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Design of a Touch-Screen Computer Application to Develop Foundational Motor Communicative Skills

Friday, 3 May 2013: 09:00-13:00
Banquet Hall (Kursaal Centre)
M. K. Belmonte1, M. Dhariwal2,3, T. Saxena-Chandhok4 and P. Karanth4, (1)The Groden Center, Providence, RI, (2)Mad Rat Games, Bangalore, India, (3)National Institute of Design R&D Campus, Bangalore, India, (4)The Com DEALL Trust, Bangalore, India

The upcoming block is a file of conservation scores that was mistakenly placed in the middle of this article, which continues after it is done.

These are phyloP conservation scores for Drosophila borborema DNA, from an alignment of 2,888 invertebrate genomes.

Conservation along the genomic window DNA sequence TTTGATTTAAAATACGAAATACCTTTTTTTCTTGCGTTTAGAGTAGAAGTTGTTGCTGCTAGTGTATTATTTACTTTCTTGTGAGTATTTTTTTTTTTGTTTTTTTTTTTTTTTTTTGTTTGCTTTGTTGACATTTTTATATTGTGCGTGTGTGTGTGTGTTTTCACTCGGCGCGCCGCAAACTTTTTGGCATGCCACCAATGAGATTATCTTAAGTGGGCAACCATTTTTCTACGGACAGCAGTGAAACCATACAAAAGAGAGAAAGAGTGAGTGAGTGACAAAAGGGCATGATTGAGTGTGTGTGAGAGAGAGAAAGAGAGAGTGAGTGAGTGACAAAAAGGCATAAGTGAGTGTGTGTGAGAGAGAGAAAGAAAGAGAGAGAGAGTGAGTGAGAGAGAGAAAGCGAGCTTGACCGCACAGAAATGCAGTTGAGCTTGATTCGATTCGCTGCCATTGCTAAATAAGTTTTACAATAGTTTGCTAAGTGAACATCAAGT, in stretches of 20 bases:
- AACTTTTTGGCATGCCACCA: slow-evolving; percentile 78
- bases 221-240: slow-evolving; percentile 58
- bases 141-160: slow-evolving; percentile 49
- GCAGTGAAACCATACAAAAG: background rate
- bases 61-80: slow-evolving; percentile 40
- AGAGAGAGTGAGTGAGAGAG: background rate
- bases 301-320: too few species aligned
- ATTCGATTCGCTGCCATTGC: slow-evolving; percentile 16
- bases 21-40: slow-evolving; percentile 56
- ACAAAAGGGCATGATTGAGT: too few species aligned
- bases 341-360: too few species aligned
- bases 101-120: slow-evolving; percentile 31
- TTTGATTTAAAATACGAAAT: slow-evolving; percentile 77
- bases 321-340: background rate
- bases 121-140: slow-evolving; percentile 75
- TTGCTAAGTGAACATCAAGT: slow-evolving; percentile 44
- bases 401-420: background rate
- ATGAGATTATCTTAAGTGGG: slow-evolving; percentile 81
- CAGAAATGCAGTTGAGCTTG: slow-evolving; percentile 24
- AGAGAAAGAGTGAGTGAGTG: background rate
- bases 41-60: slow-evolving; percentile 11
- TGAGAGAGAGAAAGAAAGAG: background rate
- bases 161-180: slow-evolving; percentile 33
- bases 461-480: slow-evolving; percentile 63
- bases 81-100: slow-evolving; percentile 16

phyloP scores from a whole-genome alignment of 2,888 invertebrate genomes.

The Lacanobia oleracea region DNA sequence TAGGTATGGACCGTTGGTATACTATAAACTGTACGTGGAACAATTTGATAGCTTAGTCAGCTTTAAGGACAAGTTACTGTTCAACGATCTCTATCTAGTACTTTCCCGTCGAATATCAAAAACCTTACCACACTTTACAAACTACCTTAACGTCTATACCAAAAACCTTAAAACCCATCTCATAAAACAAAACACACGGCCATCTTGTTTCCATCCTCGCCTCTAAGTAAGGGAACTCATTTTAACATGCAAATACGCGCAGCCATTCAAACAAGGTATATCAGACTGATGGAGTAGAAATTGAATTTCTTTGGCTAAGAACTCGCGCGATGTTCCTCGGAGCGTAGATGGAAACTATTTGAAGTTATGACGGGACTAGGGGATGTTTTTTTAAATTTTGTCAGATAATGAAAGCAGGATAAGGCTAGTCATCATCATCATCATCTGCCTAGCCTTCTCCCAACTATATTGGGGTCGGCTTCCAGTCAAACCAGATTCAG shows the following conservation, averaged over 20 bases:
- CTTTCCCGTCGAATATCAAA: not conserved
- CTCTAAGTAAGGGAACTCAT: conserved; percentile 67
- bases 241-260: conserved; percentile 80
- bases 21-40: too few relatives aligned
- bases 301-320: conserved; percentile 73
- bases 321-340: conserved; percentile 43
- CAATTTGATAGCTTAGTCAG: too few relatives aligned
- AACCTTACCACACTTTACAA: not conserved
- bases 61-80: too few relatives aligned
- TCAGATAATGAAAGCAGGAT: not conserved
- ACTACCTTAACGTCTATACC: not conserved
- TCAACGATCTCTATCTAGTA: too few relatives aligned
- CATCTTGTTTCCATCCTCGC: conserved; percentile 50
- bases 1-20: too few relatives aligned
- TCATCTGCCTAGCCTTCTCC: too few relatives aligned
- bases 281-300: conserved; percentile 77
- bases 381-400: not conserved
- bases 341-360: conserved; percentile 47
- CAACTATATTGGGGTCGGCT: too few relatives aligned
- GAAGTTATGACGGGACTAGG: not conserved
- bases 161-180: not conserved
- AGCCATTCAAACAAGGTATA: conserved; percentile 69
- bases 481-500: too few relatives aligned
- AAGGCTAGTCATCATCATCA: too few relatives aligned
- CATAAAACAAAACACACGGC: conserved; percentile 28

Background: Accessibility of computing technology comprises at least two components, economic and ergonomic. Until very recently these two aspects of accessibility have been at odds: cheap, mass-produced computers for the home market offered only a video monitor for visual-spatial output and a keyboard for motor-spatial or motor-symbolic input. Conventional keyboards demanded a high degree of fine motor skill and closed-loop proprioceptive-motor and/or visual-motor accuracy - a skill impaired in autism (Haswell et al., 2009). A monitor spatially distinct from the keyboard demands spatial re-mapping, and even touch-screen software usually assumes typical fine motor targeting and execution. A computer that can teach pointing amongst multiple response options in space, and sequencing these pointing actions to build symbolic representations, might provide a manual-motor communication alternative for persons with autism whose oral-motor dyspraxia may preclude communicative speech. Objectives: To design and pilot-test an iPad game that will develop the foundational skill of pointing to select amongst multiple response options, and the higher-level skill of representing objects with sequences of motor outputs, both in the manual motor domain of pointing and the oral motor domain of speaking, and in which movements of the client are distinguished from movements of the device by the therapist. Methods: The design exploits the autistic fascination with iconic rather than symbolic representations, and multi-sensory redundancies and sensory-motor contingencies, but avoids occasions for repetitive behaviour, and renders the communicative content spatially and temporally coincident with the most physically salient, attention-capturing stimulus (Chen et al., 2012). By pairing perception of the spatial sequences inherent in jigsaw-puzzle pictures with production of the manual motor or oral-motor sequences making up the typed or spoken words for these pictures, the game aims to develop manual motor and oral motor skills and to bootstrap the development of symbolic from iconic representations. In several modes spatial sequences of jigsaw pieces can be dragged into place with a finger across the display, typed into place by pointing to sequences of characters spelling the object's name, or spoken into place by vocalising sequences of sounds in the object's spoken name. In all these input modalities, a high tolerance for manual targeting error or oral articulatory error is allowed. All manual and oral inputs from the user, as well as movements of the iPad itself, are logged. Results: The software is being piloted at two clinics specialising in autism spectrum conditions, in Bangalore, India and in Providence, Rhode Island, in clinically diagnosed autistic children ages 3 to 7 years who lack functional communicative speech. Initial measures, internal to the game software, suggest with continued game play decreases in motor targeting error and response latency and an increase in multiple-choice set size for successful responses. Conclusions: Mass-market touch-screen devices, combined with user interfaces that allow for open-loop, approximate motor performance, and with game designs that work with instead of against detail-oriented autistic cognitive profiles so as to develop skill at representing objects as symbolic sequences, can promote the development of communicative skills.
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